Williams specializes in financial and personnel management, practice improvement and implementation of regulatory programs such as HIPAA, PQRS and ICD-10. She says some practices don’t report CCM codes because they’re often complicated to set up, they require additional staff to support, and it’s difficult for patients to understand what they are getting for the additional copay.
The real scoop on TCM and CCM
Interestingly, CCM is reported more often than TCM, according to CMS. In 2015, physicians or other qualified practitioners reported CPT code 99495 (lower-level TCM) approximately 350,000 times. They reported CPT code 99496 (higher-level TCM) approximately 300,000 times. CPT code 99490 (CCM) was billed approximately 887,000 times.
Canon suspects that CCM codes are billed more frequently because they’re newer. CCM also doesn’t require integration or interfacing with a hospital.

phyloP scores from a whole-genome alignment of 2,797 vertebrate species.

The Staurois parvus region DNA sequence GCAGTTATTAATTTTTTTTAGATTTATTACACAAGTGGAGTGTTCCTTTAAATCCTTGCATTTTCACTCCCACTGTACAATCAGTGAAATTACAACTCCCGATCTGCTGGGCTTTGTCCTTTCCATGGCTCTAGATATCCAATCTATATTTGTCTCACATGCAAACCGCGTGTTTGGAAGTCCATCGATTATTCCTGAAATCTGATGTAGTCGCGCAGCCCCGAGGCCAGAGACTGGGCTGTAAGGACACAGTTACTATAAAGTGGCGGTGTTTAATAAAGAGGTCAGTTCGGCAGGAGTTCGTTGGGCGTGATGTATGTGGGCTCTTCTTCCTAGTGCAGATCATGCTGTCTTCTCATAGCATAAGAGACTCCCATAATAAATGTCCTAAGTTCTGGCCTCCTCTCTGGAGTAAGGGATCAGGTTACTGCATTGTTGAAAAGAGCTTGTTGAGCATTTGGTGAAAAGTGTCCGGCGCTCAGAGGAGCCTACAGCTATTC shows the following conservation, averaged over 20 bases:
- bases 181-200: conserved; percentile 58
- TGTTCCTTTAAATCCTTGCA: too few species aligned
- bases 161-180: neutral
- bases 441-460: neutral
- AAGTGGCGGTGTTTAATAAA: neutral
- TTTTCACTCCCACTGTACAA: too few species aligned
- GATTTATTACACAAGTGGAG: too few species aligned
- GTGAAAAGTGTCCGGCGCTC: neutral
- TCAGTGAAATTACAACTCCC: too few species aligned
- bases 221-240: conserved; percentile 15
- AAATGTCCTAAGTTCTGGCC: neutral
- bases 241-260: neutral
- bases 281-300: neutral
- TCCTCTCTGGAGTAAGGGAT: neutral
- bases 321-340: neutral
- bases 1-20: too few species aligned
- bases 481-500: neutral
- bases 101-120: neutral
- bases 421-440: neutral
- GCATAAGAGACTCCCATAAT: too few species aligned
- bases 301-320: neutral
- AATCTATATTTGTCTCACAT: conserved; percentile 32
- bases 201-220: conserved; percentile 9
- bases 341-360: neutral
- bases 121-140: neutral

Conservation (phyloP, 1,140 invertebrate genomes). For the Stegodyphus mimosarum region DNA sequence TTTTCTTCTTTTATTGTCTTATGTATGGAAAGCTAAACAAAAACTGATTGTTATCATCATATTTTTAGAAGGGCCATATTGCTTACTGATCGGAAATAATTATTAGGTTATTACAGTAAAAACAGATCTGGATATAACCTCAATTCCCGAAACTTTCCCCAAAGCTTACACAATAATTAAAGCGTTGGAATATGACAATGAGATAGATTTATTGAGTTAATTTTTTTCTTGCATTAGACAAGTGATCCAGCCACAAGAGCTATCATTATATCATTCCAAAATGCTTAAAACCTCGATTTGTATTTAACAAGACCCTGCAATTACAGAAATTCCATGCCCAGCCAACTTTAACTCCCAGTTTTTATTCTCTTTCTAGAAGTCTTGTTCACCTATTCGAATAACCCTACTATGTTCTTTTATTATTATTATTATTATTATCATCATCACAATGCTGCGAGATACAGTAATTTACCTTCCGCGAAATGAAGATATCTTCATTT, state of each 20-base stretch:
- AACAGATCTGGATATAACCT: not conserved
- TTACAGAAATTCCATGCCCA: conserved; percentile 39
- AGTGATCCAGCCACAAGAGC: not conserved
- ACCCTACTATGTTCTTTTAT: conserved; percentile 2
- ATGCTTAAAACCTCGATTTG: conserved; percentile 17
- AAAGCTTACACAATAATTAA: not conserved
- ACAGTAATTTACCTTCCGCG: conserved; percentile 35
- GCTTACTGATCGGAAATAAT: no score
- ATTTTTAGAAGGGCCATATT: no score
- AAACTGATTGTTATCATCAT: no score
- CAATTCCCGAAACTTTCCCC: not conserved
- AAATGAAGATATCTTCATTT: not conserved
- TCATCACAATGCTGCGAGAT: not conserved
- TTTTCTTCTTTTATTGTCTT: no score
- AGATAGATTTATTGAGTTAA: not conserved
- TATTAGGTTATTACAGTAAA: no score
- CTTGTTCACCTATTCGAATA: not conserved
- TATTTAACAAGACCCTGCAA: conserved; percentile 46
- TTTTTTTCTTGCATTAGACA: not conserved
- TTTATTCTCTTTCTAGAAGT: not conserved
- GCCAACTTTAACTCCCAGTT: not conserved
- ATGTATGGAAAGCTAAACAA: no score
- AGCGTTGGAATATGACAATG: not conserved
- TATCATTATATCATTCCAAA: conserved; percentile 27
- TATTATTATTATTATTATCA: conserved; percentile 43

“I foresee CCM driving TCM utilization in the coming years,” he says. “TCM will continue to be important, though, since we know that following the steps of TCM actually lowers readmissions, and we can surmise that patient care is improved through this influence.”
Tarik Hasan, MD, an internist in Tampa, Florida, says he bills both TCM and CCM with the help of a full-time nurse practitioner, though he acknowledges the operational burdens associated with these codes.
“The requirements are so stringent that some people prefer not to bill rather than make a mistake and then be penalized for not meeting all of the criteria. If physicians aren’t sure, they just don’t bill it,” Hasan says.